On the basis of this, modern humanity must transform society into a unit which creates money and profit. There can be no exceptions. Everything which is not useful, which cannot be sold, which, in other words, does not serve the ends of promoting a general feeling of material well-being, of ownership and of consumption must be eliminated, because, according to this school of thought, these form the essence of man. Even intellectual and spiritual requirements must be transformed into goods and services so that they may be expressed in terms of GDP and maybe even listed on the stock exchange. Monetarist "science" in its guise as the salvation of the human world is extremely simple and rational. Everyone must be an actor on the market and economical at the same time. Society, therefore, must equal a self-regulating market, which will solve the problem of equitable distribution of resources by operating in the same way as 'enterprises' in constant competition with each other with the most effective receiving the biggest slice. It will also result in the enjoyment of individual liberty without the need for a state and, as a result, compulsion. Beyond financial and market success, the individual need take nothing else into account. Mind and spirit are reduced to commodities and services. The brave new world eliminates all 'prejudice', demolishes all 'provincialism', erases all pasts, everyone united and universalised in the business of making money.
The popularity of the business International's idea of salvation is huge at the present moment, as it corresponds perfectly both to the requirements of completely atomised, well-off individuals and to those of Godfather-style "premodern" business players, who at most acknowledge obligations based on family or blood bonds. In this world, community laws and obligations above the individual are superfluous restrictions, indeed, the state, which represents the interests of the community, is regarded as an enemy to be minimalised. Parallel to the dismantling of the state, the establishment of so-called civil society is demanded. Civil society is a bogus concept that engulfs everything in its path, based on voluntary action and consequently devoid of the competence and the strength needed to make it work. Originally conceived as a means of complementing and balancing the state whilst existing in parallel with it, civil society is bogus because it does not stand a chance against global entrepreneurial and bank capital neither of which are bound by any constraints at all...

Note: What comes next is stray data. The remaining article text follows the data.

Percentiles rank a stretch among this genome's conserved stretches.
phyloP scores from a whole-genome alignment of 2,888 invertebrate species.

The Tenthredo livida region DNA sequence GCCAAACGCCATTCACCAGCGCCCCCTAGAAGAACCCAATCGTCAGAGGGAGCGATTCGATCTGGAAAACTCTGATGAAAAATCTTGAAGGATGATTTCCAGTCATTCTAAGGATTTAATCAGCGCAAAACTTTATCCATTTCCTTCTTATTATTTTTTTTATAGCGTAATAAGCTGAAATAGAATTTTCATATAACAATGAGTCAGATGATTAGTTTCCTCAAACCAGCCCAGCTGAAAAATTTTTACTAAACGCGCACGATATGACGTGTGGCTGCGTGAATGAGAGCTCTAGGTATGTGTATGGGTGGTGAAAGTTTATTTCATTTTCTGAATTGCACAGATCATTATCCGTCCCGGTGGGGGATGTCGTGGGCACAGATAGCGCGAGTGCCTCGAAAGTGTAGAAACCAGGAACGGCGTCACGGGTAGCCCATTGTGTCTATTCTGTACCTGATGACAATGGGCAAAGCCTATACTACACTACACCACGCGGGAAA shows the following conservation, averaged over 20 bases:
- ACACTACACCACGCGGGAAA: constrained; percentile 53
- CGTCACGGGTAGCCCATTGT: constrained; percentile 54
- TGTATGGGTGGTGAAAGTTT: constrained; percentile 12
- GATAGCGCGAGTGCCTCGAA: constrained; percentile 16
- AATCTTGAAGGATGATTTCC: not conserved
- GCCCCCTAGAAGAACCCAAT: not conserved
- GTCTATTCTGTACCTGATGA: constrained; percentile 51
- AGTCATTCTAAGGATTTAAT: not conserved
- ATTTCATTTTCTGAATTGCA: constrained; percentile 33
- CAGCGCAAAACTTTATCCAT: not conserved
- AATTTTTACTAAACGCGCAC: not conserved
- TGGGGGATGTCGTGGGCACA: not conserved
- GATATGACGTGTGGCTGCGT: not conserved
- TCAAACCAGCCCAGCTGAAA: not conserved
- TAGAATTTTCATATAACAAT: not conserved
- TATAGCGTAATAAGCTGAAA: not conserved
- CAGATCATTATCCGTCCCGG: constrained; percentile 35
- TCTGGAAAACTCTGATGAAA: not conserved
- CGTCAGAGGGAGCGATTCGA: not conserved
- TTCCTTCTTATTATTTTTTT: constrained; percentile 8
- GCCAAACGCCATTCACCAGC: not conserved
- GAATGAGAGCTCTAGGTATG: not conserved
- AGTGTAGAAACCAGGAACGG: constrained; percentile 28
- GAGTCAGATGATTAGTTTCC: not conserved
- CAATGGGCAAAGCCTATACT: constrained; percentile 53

The picture of society which emerges under monetarist "science" is one in which we are confronted with immense global financial powers that be on the one hand and incidental "civil society" groupings on the other, the latter unable to join forces because they lack common (state, national, religious) values".
According to this gloomy vision, the world is divided into winners and losers, the ranks of the losers swelling continuously because life operates at a loss, calling for much useless (from an economic point of view) expenditure, for many personal "investments" with no guarantee of a return. Simply in order to keep a community ticking over demands massive investment, none of which is recognised by monetarism. Covering such costs becomes the responsibility of the private individual or the local community itself.
The feelings of powerlessness and disappointment vented here strike a chord amongst many Hungarians. For them, the triumph of democracy seems a singularly hollow victory. In the meantime, those who can afford to can seek solace in spending sprees have almost infinite opportunity to quell their existential angst. "Shop till you drop" is the maxim that increasingly rules our lives.
Gusztav Kosztolanyi, 14 August 1999